'Moorish American' Group Say Police Violated Rights During Marlborough Traffic Stop
Members of a group who identify as "Moorish American Nationals" and argue they possess legal status in the United States are suing multiple law enforcement agencies in New Hampshire, claiming a traffic stop violated their rights.
The incident occurred November 12 in the town of Marlborough, when a sergeant pulled over three cars occupied by Moorish Americans who were traveling in a caravan. The vehicles recently exited the Cheshire County Department of Corrections in Keene, where they picked up a Moor who had been jailed for driving without a license.
After pulling into the parking lot near Doug’s Hot Dog Van in Marlborough, the civil lawsuit alleges that “various police cars swarmed” the scene before ultimately arresting one member of the group and seizing at least one vehicle, a 2012 Toyota Yaris, for failing to have proper motor vehicle registrations.
The civil lawsuit, filed in U.S. federal court in Concord, alleges the stop violated the Moors’ due process rights and that the group was targeted for their national origin and belief system.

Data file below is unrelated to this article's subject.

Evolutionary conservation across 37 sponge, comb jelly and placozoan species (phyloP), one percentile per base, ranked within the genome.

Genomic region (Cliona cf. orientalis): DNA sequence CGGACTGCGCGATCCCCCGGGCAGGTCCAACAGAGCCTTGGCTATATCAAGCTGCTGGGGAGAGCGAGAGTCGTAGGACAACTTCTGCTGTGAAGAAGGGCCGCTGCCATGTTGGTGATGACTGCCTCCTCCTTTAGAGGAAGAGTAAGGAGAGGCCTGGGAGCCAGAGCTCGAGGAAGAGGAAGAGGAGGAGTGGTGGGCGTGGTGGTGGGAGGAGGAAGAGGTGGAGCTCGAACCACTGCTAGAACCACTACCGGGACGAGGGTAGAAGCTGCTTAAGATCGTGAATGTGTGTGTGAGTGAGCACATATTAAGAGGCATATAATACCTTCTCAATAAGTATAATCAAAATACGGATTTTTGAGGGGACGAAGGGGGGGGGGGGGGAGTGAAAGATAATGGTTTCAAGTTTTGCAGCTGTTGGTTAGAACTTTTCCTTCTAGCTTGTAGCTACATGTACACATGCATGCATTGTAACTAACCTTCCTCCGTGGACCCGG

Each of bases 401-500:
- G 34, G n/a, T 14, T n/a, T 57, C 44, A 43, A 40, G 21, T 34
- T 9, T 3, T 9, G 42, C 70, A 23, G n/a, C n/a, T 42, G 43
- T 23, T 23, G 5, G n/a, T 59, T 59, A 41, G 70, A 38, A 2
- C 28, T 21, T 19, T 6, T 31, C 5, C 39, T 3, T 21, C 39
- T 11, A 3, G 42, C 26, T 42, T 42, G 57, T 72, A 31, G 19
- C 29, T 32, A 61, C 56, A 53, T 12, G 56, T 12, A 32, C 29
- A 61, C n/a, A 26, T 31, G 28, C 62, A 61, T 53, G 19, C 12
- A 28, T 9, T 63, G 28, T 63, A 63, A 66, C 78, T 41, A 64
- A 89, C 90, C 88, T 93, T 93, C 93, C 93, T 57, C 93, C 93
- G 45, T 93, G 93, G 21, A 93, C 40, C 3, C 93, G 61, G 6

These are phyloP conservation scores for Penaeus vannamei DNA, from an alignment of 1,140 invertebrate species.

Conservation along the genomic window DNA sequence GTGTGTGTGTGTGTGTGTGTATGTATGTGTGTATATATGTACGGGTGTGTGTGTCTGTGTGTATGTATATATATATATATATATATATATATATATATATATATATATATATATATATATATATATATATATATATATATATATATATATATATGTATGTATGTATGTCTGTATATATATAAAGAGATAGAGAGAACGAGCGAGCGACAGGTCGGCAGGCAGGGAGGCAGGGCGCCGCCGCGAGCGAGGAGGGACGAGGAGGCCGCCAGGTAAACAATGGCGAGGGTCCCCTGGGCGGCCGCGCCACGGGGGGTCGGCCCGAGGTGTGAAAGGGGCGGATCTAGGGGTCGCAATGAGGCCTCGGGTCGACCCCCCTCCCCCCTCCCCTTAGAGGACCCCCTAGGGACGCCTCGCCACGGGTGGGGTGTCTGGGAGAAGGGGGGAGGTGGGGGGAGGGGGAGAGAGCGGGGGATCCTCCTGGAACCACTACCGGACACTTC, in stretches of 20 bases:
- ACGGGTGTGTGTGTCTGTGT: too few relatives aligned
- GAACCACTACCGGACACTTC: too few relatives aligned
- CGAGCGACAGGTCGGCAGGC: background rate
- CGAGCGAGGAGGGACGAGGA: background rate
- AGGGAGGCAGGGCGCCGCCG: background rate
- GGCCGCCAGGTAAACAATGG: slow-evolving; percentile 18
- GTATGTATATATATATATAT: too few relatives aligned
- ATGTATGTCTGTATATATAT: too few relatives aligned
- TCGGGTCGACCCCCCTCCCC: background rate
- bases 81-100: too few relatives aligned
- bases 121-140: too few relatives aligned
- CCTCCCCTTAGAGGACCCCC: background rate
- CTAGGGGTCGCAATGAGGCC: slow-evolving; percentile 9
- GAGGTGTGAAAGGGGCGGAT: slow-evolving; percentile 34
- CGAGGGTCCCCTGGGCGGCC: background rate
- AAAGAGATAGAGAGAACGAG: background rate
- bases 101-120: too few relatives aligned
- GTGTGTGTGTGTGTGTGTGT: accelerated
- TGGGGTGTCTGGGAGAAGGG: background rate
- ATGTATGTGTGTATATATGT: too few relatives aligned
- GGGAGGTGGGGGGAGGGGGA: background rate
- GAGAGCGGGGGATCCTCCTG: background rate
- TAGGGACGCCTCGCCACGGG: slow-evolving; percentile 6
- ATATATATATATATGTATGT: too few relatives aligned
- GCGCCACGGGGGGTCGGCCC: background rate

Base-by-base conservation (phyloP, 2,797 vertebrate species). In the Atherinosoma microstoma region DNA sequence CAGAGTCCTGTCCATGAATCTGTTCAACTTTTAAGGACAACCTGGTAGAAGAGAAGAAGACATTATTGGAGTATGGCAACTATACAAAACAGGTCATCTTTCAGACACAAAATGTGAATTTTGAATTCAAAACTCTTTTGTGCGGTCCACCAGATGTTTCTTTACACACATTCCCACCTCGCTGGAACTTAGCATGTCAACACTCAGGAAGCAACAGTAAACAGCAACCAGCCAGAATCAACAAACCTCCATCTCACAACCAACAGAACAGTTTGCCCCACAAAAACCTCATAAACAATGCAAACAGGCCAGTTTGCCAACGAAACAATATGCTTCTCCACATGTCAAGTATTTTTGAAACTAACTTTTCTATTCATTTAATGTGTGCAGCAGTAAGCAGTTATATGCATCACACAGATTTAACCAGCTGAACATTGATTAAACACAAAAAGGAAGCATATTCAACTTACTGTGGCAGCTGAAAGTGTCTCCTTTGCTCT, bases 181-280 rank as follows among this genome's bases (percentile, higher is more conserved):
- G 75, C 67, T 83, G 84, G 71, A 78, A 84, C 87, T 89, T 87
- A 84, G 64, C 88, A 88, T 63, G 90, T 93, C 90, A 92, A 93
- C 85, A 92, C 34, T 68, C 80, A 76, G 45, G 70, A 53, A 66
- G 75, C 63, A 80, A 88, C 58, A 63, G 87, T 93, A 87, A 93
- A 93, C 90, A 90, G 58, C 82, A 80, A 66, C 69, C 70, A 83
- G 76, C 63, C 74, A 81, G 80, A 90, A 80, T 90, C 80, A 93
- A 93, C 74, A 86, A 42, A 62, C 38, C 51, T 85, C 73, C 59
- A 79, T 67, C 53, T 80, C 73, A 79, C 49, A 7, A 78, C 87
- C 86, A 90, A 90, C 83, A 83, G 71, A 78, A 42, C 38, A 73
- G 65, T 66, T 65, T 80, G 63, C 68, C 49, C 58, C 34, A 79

“What we really want is the property back, and compensation for not having the car. We are willing to settle,” said Jahmal Talib Abdullah Bey, who filed the suit, which is asking for $1 million in damages.
According to Bey, who uses the title "grand sheik," the group has approximately 100 members in Pawtucket and Providence areas of Rhode Island. Moors believe that a 1787 treaty signed by Thomas Jefferson and the Moroccan Empire grant them a unique form of citizenship that makes them immune from certain state statutes.
The Southern Poverty Law Center labels the Moorish Americans an extremist group, citing acts of violence allegedly carried out by its members.
That’s a label Bey rejects, arguing the group’s frequent use of the federal legal system to solve disputes, including the traffic stop in Marlborough, are evidence that Moors do not use violence to further their cause.
“We don’t threaten anyone, we don’t go to war with anyone. We go straight to court,” said Bey.
Among the defendants in the civil suit are the Marlborough, Harrisville, Dublin and Troy police departments, as well as the Cheshire County Department of Corrections. Leon’s Auto Center, which towed the vehicle to Keene, is also a named defendant.
Officials from the Marlborough Police Department didn’t immediately respond to a request for comment. Bey believes the police unnecessarily escalated the situation.
“They made it more than what it needed to be," Bey said. "I imagine it was the talk of the town for a while, because it seems like nothing really happens out there.”
The Moors have requested that the court wave the $400 filing fee, and instead plan to offer an ounce of pure silver in lieu of paying U.S. currency.